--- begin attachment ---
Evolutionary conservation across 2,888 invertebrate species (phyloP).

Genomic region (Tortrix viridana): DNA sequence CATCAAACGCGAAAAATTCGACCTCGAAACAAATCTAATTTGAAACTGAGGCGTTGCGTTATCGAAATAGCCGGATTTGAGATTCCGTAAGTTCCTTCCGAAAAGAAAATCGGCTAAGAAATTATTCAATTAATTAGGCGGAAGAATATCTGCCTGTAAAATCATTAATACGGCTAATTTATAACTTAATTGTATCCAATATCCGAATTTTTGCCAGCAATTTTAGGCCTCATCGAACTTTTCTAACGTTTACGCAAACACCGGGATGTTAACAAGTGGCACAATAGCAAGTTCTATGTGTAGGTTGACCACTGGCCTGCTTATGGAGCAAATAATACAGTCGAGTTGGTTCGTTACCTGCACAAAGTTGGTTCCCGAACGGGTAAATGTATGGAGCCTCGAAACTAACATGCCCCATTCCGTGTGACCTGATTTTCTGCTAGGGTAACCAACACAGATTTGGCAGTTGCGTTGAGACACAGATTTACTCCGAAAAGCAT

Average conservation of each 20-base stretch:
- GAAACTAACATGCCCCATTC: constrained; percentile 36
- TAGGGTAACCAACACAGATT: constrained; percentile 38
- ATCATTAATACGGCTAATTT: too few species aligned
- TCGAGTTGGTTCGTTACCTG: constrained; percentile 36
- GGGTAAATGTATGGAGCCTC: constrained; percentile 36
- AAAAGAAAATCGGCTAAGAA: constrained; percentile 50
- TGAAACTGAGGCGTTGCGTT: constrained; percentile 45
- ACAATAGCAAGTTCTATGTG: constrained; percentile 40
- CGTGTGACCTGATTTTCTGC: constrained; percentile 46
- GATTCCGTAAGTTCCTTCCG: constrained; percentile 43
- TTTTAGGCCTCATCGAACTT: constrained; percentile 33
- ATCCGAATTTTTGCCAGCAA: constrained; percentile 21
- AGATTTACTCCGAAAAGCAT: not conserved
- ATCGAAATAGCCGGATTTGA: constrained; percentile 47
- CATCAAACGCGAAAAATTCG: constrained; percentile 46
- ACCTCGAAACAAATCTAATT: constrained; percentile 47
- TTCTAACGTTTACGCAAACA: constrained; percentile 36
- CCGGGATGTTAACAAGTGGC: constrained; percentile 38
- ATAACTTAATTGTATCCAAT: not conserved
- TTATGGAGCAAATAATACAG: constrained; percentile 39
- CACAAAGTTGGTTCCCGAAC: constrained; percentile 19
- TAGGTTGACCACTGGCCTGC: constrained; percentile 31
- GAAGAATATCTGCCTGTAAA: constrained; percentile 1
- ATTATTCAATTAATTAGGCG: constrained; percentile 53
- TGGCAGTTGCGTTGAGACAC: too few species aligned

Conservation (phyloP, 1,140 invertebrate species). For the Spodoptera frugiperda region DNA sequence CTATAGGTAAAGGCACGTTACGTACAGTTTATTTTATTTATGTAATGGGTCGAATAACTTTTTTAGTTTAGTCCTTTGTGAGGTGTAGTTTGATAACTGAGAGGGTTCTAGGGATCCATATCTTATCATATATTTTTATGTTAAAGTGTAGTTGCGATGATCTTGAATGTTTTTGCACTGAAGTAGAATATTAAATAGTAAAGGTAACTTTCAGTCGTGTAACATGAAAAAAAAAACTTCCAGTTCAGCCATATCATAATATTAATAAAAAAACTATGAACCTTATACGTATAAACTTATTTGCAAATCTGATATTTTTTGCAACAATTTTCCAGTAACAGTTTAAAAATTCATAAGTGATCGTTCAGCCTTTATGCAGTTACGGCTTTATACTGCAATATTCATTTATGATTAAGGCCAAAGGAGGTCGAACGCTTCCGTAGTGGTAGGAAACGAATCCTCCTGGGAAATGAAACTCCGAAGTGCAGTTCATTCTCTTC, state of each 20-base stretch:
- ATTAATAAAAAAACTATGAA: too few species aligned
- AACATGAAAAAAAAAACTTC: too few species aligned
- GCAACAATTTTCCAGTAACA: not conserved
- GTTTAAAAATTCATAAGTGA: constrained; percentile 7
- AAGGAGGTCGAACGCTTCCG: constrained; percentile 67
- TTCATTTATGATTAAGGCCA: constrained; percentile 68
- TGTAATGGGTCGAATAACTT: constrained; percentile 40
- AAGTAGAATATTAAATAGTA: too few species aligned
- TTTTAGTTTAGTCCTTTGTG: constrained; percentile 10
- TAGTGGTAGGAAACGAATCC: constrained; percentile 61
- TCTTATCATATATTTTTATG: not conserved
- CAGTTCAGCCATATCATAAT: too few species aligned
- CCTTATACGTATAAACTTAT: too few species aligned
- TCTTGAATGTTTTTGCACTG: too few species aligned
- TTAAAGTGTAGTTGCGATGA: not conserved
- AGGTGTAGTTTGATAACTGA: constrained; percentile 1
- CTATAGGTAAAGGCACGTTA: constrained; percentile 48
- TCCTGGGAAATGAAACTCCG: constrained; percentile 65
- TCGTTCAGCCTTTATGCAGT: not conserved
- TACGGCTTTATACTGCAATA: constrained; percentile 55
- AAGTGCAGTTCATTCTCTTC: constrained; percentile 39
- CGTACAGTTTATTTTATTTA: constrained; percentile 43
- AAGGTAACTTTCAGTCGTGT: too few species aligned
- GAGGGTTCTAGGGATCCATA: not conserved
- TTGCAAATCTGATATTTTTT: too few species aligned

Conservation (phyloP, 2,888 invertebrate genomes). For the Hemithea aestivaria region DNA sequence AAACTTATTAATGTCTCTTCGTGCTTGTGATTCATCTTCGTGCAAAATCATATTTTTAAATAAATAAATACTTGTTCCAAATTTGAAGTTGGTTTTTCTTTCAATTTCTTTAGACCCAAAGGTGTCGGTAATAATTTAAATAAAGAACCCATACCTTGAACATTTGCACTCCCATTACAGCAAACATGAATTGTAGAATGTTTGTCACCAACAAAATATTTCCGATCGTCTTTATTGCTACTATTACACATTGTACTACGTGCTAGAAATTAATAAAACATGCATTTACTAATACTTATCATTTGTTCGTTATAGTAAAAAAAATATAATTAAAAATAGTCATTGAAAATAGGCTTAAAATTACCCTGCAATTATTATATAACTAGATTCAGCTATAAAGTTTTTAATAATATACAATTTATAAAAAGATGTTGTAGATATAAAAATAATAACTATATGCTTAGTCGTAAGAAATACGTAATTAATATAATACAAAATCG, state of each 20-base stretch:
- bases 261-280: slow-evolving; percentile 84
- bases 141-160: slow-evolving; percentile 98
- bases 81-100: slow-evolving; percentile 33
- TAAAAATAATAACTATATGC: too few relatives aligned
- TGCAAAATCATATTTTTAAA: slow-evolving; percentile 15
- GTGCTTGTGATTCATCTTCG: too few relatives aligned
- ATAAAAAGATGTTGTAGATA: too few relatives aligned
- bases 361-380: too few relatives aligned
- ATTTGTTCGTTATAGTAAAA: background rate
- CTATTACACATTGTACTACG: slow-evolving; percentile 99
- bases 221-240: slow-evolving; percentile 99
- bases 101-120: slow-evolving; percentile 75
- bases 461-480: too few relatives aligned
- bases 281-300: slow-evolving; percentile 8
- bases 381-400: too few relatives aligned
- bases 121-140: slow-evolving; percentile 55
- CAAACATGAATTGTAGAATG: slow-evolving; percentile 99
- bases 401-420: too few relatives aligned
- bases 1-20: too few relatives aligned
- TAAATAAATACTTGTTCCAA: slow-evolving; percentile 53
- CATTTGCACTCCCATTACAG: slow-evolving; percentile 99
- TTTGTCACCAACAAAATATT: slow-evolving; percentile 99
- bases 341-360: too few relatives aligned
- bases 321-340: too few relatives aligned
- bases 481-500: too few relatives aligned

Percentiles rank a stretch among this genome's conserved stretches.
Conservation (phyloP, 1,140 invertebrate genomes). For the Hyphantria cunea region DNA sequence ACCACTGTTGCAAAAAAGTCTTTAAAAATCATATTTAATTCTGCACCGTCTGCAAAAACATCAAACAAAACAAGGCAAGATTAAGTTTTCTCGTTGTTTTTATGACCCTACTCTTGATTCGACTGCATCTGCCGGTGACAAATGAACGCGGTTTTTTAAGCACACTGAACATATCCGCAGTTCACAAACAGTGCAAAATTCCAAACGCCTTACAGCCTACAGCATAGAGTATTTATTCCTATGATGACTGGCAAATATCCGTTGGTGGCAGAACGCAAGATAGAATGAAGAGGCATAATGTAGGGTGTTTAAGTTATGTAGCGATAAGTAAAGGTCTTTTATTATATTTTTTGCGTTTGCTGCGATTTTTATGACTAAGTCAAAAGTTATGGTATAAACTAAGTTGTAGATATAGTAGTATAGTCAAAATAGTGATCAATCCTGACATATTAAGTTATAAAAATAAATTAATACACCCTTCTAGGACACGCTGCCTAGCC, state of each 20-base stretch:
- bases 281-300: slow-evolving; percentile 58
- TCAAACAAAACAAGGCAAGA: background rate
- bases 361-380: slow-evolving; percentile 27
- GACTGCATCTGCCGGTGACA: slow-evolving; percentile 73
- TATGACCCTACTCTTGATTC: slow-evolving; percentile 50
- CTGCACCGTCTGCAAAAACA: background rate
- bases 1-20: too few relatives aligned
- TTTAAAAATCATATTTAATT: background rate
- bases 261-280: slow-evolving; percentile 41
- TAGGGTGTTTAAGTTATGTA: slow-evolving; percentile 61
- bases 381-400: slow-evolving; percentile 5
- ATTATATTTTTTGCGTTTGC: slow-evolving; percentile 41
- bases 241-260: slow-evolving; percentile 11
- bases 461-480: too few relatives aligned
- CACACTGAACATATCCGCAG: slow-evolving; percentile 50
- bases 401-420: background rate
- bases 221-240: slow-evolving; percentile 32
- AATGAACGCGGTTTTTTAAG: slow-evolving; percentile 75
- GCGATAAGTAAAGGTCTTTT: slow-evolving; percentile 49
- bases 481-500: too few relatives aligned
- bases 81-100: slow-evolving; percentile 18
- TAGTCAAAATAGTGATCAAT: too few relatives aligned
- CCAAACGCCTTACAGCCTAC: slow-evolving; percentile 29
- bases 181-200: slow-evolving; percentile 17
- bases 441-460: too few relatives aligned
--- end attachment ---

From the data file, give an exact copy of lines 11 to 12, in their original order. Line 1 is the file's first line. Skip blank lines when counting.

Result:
- ACAATAGCAAGTTCTATGTG: constrained; percentile 40
- CGTGTGACCTGATTTTCTGC: constrained; percentile 46